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Remarks by Ambassador Jeanne Maloney – World TB Day Commemoration, March 24, 2021.
March 24, 2021

Honorable Minister of Health,
Principal Secretary, Ministry of Health, Dr. Simon Zwane
Member of Parliament Macford Sibandze
WHO Country Representative, Dr Cornelia Atsyor
Members of UN Agencies,
Representatives from the NGO community,
Distinguished Guests,
Ladies and Gentlemen,

It is my honor to be here today to reaffirm our commitment to eliminating tuberculosis in Eswatini and around the world, and to raise awareness about this disease. In preparing for today’s event, I was stunned to learn that tuberculosis is one of man’s oldest plagues. Human skeletal remains dating back to 4000 B.C. show evidence of TB. We all know that TB is both treatable and preventable, yet it remains one of the world’s deadliest infectious diseases. More than 1.4 million people lost their lives to this disease in 2019, including 247 souls in Eswatini. It is time to end TB.

The theme for World TB Day this year is: The clock is ticking: Ending TB in the time of COVID-19. Though we are in a global fight against the COVID crisis – the newest pandemic, we must not forget that nearly two billion people around the globe are also infected with latent TB and are at risk of developing active TB disease. This is 23% of the world’s population, including tens of millions of children, in whom TB can be difficult to detect and is often left untreated.

Time is short for the world to make good on our global TB commitments. In 2018, world leaders committed to diagnosing and treating 40 million people by 2022, including 3.5 million children; they committed to reaching 30 million with TB Preventive Treatment, or TPT, and to mobilizing financial resources to invest in research for better science, better tools, and better delivery. We have the means to break the cycle of transmission of TB disease by identifying and treating infected people. The time to act is now.

The U.S. government has invested over $600 million U.S. dollars through PEPFAR in the public health sector in Eswatini since 2004.

Our support has helped build an infrastructure that not only provides the tools for comprehensive HIV/AIDS relief, but is well-positioned to combat other infectious diseases, such as COVID and TB. And let’s not forget that TB control is a critical element of the fight against HIV and AIDS.

We are on a good path. PEPFAR supported programs in Eswatini reported a little more than 2,000 new TB cases last year, which is a 23% drop from what was reported in 2019. Indeed, this follows a pattern we have seen in recent years of encouraging declines in the numbers of people with active TB disease in Eswatini, thanks in part to the widespread use of antiretroviral therapy to treat HIV. The challenge, however, is to ensure that ALL those identified with TB receive treatment.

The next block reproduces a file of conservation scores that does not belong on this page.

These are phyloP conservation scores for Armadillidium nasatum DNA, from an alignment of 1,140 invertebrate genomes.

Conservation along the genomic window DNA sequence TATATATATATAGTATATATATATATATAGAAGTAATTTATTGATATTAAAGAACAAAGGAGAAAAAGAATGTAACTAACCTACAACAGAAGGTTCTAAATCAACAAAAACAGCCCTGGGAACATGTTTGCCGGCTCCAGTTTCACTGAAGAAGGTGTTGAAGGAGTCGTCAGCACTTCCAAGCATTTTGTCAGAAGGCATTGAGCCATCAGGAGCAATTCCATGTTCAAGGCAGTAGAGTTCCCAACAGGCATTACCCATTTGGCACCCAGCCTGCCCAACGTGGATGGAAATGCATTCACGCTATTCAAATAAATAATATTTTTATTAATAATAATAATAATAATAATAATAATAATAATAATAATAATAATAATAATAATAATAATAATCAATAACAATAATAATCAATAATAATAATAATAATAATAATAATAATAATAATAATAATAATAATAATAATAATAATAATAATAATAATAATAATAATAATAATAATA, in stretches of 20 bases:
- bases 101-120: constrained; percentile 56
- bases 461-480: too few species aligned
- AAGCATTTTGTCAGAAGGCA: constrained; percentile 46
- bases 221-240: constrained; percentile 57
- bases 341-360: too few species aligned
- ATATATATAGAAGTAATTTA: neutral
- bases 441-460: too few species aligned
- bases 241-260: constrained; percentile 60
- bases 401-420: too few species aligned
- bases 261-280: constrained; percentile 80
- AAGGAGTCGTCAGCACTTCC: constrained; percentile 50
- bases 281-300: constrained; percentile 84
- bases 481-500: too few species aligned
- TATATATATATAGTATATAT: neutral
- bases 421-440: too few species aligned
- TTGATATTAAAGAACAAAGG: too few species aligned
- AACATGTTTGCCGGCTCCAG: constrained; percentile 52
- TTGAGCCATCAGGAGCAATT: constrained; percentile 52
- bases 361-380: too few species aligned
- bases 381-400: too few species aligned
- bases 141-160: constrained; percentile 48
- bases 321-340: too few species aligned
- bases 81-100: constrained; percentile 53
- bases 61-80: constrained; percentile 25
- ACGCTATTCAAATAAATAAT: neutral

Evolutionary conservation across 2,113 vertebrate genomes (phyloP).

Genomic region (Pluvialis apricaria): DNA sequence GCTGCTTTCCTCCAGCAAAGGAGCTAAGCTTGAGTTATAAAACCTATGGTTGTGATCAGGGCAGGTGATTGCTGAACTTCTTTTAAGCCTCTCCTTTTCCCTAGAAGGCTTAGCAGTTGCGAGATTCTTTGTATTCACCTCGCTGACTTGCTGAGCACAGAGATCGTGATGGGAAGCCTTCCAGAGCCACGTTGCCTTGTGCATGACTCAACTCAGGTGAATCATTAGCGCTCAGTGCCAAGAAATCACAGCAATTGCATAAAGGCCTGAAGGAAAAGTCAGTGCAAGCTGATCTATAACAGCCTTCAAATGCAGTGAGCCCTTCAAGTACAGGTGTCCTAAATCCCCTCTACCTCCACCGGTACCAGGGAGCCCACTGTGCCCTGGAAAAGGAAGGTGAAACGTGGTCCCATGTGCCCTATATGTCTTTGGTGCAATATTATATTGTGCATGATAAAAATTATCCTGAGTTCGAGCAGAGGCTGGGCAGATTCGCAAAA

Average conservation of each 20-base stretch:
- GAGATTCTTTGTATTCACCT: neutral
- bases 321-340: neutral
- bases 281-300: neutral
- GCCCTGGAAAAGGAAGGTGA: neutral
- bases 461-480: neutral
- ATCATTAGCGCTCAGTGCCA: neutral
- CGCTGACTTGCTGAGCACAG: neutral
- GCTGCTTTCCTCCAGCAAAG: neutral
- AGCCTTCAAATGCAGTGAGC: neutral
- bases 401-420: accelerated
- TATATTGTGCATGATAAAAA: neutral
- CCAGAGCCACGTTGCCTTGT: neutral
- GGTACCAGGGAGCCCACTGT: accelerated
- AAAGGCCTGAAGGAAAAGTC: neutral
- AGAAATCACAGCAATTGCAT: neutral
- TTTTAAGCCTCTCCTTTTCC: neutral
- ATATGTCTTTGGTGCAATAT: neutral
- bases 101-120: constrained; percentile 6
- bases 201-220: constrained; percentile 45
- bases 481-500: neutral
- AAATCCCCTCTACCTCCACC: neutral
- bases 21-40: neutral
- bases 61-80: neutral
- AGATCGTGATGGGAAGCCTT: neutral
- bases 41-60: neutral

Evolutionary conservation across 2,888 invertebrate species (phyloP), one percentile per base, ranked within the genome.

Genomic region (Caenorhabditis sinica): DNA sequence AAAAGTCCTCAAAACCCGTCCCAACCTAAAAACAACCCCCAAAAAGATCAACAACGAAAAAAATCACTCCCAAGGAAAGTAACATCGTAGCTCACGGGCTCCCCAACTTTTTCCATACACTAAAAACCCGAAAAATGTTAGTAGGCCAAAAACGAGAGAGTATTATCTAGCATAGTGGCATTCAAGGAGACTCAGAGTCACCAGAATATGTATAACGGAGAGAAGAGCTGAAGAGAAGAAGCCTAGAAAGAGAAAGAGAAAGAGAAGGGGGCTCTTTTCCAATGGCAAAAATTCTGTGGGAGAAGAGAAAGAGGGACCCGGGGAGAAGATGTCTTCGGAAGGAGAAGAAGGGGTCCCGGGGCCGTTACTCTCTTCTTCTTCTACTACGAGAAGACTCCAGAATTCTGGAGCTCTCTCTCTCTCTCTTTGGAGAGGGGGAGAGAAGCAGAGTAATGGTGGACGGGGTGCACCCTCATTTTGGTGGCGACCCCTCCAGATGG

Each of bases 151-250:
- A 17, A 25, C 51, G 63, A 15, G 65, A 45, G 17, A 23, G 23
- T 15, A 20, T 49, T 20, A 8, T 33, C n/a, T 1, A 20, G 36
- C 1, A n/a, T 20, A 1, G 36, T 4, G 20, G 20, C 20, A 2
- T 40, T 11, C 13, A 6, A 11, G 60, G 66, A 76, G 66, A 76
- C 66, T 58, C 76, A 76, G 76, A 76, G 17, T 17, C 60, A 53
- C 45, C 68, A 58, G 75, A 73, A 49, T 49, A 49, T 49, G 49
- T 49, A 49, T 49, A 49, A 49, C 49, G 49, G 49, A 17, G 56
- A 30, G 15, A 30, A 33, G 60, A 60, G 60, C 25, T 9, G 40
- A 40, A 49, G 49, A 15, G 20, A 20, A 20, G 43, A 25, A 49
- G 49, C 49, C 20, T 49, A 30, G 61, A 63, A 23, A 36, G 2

We must maintain our focus on Eswatini’s national response to TB through targeted prevention and treatment. It’s clear that we must find and treat more people with TB if we are going to meet the 2022 global health deadline. In 2020, despite the COVID-19 pandemic, the U.S. supported programs to initiate TPT in over 47,000 people living with HIV in Eswatini – a 46% increase over 2019 figures.

Controlling and eradicating TB requires strong partnerships. And we are grateful for the steadfast support of our implementing partners and stakeholders in this fight. Here in Eswatini, the U.S. engages with national, regional, and community partners to support coordinated TB interventions, and improve facilities and infrastructure to prevent and treat TB. At the national level, PEPFAR is committed to supporting and strengthening the National TB Control Program’s capacity for planning, coordinating, and monitoring activities.

The U.S. government stands with the government of Eswatini in pursuit of global commitments to eliminate TB. This year alone, we provided $1.5 million dollars (or 22.19 million Emalangeni) to support the roll out of new TB prevention medicines; we provided $65,000 (or 961,580 Emalangeni) to support research on TB sequencing and identifying new TB mutations. We continue to provide technical and capacity building support to establish and maintain systematic TB screening at health facilities. And, we are supporting innovations to find and prevent TB with cost effective, sustainable interventions.

Taken together, these actions are making a difference in people’s lives – and we commend all of you, and everyone, who has committed themselves, in ways both large and small, to the fight against TB. Our achievements give us the strength and inspiration to continue the fight. We are still witnessing high mortality rates, up to 11 percent, among people infected with drug-resistant TB.

We cannot truly achieve success without vigilant surveillance and action among health care providers. We must strengthen TB education and awareness among health care providers. We have the knowledge and the means to end the TB epidemic – this ancient epidemic. Now is the time to end TB in Eswatini.